I came back from Boston's NCTE Annual Convention late Sunday evening. I was filled with messages to slow down and recapture the joy that teaching brought us - before Common Core, before high stakes testing took over teacher evaluations, before the negativity surrounded the teaching profession, before, before, before. We were urged by amazing people (Christopher Lehman, Kate Roberts, Maggie B. Roberts, Nancie Atwell, Pam Allyn, Jeff Anderson, Matt Glover, Kathy Collins, Penny Kittle, Donalyn Miller, Kelly Gallagher, numerous authors, and the list goes on and on) to make relationships with our young people and SEE each and every one of them.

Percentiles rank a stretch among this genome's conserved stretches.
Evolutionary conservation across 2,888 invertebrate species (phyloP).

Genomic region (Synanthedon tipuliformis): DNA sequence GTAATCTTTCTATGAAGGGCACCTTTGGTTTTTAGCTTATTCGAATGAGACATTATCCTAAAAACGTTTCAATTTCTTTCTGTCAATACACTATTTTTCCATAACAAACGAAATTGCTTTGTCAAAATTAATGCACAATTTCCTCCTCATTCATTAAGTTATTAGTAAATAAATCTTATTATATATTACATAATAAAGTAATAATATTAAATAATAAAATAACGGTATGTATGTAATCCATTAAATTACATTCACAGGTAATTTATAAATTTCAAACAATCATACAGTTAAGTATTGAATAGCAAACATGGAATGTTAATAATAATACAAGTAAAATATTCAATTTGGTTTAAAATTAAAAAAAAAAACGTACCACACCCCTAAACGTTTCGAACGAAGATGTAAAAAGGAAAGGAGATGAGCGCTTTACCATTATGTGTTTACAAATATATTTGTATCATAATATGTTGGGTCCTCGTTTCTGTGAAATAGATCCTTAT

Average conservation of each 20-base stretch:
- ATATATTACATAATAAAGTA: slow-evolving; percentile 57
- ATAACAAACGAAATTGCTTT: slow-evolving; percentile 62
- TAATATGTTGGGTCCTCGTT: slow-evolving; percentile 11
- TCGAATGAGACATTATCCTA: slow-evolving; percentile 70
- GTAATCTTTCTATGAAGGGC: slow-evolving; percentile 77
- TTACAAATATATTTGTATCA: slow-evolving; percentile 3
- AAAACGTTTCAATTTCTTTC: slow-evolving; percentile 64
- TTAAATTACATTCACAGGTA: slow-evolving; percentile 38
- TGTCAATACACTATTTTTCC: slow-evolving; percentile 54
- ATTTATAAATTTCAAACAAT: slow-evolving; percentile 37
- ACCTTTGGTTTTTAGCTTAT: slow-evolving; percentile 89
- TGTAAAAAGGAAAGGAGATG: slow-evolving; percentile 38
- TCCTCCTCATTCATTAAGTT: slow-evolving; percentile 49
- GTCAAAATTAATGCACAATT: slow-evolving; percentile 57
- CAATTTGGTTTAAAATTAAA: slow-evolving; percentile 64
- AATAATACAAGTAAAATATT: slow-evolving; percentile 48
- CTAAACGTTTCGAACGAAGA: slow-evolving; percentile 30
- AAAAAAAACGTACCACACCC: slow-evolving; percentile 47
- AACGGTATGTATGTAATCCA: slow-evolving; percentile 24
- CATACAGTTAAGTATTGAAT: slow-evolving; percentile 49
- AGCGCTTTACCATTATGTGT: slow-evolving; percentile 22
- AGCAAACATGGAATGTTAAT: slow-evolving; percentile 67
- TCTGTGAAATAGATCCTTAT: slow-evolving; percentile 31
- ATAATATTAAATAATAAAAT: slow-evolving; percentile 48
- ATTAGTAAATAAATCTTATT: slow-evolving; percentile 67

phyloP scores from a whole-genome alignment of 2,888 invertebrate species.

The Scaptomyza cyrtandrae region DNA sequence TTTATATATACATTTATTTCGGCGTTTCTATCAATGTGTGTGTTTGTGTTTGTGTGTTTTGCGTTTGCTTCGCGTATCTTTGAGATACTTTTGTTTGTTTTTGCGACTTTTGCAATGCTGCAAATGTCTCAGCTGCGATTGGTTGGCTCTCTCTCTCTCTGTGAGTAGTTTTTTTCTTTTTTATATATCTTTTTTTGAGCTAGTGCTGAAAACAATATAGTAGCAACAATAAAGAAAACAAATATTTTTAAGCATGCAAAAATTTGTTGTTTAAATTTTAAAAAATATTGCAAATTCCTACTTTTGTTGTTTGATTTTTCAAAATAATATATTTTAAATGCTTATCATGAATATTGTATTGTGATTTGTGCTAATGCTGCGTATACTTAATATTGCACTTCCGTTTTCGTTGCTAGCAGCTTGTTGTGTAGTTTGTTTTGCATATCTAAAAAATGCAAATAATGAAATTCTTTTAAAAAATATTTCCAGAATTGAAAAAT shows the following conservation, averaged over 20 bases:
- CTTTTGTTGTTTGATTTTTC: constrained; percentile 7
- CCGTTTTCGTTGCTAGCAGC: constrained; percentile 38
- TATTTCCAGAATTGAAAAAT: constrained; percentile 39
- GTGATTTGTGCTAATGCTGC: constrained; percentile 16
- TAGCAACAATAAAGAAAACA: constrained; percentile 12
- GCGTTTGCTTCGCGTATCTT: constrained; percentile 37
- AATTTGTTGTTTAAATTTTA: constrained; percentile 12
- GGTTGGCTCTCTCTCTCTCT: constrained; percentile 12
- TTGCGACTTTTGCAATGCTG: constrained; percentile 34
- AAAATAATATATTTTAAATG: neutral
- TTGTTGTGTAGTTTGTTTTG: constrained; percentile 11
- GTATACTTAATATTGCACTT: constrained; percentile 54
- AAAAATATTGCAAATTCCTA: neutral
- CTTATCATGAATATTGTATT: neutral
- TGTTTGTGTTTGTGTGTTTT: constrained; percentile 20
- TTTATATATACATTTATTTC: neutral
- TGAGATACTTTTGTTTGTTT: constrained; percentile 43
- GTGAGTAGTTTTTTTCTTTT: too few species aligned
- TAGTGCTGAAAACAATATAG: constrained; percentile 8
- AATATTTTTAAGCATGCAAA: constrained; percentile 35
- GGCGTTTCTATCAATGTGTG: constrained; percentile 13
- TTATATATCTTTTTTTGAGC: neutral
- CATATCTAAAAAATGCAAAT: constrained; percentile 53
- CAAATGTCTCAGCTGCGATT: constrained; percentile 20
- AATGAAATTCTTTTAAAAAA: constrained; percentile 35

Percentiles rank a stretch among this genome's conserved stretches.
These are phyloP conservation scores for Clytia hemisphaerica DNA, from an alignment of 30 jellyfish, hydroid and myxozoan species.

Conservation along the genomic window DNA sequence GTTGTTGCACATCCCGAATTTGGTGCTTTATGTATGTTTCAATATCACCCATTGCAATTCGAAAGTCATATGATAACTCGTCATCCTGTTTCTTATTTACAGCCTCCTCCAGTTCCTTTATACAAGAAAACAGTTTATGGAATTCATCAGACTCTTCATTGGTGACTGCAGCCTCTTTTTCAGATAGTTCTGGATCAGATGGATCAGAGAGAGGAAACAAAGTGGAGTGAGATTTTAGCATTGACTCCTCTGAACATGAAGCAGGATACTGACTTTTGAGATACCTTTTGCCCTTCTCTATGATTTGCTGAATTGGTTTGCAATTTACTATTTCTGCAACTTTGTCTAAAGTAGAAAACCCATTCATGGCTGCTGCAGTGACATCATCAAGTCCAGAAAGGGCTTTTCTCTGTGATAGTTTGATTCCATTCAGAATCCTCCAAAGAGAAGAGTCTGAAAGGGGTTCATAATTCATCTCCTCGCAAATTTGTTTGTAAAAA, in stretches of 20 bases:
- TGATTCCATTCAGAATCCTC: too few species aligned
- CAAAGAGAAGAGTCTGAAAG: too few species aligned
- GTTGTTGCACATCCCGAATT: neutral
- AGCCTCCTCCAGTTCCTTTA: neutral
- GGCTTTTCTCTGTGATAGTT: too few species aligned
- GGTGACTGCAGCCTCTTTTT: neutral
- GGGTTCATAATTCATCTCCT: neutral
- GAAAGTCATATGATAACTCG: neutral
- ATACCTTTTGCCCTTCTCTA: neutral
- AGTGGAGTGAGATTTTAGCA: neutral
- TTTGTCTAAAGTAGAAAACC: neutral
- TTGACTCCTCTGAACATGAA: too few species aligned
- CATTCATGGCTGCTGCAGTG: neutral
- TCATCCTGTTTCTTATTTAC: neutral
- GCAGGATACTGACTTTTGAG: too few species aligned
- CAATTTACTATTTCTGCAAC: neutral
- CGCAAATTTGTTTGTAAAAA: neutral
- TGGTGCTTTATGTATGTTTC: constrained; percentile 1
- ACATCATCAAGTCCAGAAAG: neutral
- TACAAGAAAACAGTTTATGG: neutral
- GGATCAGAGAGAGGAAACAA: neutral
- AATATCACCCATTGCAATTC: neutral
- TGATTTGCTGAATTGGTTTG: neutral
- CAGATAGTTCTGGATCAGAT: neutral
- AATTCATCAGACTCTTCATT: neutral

My Monday started with one of my sixth graders bringing me a bag full of money before the bell rang. Her family celebrates Thanksgiving early and does a gift exchange. In lieu of presents, this amazing girl asked for donations to our 6th grade project, inspired by A Long Walk to Water, to raise money for Water for South Sudan, Inc. (Nerdy Book Club post about it). She raised almost $100! She was so excited. When my first class came to me at 9:00 am, one of my 5th grade girls came up to me right away to tell me her weekend story. She was visibly excited and passionate. She wanted to tell me all about the time she and her family had spent at Hope House Mission over the weekend, a local center for homeless women and children. Compassion poured out of her as she told me about the woman she sat next to at a meal and listened to, hearing all about her circumstances. Goosebumps stood out on my arms as I took in all she had to say. Her story jumpstarted a whole discussion on the various good works my students are involved in: Cincinnati Children's Hospital fundraising, local soup kitchens, building wells in Guatemala, collecting food for Thanksgiving dinners at relief shelters, etc. Many of my 5th grade students have brought in pajamas for our Scholastic Book Clubs Pajama Drive for the Pajama Program, a wonderful charity that donates pairs of pajamas and books to children in need. We took the time to hold those up and ooh and ahh over the cuteness and coziness of the pjs, imagining the children curled up in them, listening to a new, donated book. Soon it was 9:30 - a half hour had gone by, and my stomach clenched for a moment, thinking of all that I should've been doing in that 30 minutes, but then those NCTE voices played in my head, reminding me that I needed to be doing this. I'll be able to catch up on those academic things, but would I ever have had that conversation and seen the part of my students that the world sometimes misses if I hadn't slowed down to listen? I thank God that my young readers and writers have hearts for the hurts of the world. That they want to help. That they want to be part of something bigger than themselves. That they are compassionate people, not just numbers. That's what I'm thankful for.